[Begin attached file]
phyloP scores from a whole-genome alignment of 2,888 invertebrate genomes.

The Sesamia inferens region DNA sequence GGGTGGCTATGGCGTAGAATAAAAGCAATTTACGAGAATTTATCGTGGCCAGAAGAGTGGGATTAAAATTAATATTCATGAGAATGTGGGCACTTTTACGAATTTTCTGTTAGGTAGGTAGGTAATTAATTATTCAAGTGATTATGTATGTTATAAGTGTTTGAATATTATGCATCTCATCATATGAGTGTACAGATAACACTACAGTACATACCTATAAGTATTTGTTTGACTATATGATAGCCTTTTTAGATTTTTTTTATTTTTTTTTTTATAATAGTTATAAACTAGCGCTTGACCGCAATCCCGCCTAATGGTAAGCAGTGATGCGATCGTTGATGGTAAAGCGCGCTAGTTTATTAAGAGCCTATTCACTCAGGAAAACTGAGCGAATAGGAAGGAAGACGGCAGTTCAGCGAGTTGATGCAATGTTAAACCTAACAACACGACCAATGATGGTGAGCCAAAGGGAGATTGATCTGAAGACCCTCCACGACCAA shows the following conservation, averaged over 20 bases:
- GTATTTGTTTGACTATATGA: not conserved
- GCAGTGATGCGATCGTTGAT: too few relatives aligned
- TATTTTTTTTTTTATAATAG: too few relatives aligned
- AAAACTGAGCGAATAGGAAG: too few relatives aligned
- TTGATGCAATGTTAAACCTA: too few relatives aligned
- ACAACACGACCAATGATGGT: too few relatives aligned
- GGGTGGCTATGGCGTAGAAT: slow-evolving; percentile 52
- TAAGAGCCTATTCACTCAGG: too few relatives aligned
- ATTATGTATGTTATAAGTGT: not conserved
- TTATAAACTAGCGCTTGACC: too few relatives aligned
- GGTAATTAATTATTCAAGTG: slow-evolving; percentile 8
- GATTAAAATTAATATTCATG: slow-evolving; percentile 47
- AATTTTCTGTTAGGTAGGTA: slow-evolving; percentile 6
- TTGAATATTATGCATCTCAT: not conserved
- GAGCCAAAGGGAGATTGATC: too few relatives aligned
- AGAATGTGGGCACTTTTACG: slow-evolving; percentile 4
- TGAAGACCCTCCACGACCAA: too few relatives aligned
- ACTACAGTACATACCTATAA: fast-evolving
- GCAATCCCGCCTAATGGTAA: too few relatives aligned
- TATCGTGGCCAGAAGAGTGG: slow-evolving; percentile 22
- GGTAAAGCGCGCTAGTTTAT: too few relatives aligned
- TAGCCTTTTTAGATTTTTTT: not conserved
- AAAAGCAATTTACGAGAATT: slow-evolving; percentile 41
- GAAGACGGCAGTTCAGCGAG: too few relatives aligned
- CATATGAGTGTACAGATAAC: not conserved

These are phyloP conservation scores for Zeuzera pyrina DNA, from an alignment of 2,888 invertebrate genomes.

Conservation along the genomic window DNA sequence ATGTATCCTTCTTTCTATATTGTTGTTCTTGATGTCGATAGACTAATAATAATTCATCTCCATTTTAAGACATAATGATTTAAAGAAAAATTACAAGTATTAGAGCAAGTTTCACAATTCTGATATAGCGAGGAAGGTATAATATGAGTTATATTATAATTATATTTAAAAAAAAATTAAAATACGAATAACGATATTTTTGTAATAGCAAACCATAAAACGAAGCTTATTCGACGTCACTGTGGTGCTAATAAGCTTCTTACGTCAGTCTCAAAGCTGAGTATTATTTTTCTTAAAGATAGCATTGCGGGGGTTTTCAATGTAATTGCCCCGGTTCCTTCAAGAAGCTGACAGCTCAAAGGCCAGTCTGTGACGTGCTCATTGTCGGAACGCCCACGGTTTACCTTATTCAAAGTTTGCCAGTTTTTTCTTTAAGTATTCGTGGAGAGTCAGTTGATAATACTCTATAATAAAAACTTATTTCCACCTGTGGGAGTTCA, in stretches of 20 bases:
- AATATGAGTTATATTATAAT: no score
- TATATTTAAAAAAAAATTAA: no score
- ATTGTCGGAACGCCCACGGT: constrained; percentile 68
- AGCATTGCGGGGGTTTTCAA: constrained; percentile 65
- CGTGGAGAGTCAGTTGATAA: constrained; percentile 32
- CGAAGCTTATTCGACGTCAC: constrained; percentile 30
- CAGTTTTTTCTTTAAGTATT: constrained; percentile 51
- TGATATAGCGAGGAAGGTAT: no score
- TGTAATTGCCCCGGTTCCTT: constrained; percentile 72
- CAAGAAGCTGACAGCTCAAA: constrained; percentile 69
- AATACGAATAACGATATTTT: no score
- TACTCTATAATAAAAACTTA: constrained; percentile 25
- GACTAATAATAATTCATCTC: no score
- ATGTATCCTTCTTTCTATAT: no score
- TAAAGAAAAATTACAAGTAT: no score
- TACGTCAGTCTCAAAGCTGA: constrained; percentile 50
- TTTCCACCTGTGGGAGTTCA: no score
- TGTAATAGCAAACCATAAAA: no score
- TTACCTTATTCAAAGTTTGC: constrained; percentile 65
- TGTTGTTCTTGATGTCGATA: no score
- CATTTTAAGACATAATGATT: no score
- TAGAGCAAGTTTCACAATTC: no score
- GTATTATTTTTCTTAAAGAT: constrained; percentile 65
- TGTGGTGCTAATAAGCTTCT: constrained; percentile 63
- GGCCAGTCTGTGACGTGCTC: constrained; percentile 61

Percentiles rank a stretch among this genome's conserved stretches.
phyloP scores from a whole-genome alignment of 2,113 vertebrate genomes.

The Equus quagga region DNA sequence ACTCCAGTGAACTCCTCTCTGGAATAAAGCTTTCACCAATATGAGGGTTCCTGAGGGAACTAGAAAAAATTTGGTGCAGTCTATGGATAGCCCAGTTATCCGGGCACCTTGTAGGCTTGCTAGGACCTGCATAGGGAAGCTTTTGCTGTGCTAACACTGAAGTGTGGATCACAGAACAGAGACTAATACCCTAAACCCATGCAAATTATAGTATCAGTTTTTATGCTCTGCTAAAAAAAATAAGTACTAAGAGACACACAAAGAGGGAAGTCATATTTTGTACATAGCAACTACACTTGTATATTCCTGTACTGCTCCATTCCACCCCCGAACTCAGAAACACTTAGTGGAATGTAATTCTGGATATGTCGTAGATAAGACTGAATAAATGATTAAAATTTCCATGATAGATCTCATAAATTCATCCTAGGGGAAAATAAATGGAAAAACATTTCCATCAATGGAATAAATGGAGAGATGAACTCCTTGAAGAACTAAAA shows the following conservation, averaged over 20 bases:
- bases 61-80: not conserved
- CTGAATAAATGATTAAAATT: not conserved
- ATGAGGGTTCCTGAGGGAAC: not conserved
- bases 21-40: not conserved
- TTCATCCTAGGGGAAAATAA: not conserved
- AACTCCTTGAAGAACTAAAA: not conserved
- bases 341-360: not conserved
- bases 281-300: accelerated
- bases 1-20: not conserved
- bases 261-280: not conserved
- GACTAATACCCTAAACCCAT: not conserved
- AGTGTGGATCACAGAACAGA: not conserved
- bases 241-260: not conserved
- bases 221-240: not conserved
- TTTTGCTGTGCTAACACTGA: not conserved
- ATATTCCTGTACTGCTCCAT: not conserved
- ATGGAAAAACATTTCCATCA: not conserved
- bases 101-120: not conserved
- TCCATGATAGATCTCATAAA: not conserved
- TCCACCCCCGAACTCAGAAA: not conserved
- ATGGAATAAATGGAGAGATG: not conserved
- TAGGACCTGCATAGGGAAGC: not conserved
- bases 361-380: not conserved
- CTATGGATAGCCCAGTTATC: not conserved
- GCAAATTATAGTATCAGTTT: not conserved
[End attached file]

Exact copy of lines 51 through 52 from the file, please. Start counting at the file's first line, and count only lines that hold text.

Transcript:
- TAGAGCAAGTTTCACAATTC: no score
- GTATTATTTTTCTTAAAGAT: constrained; percentile 65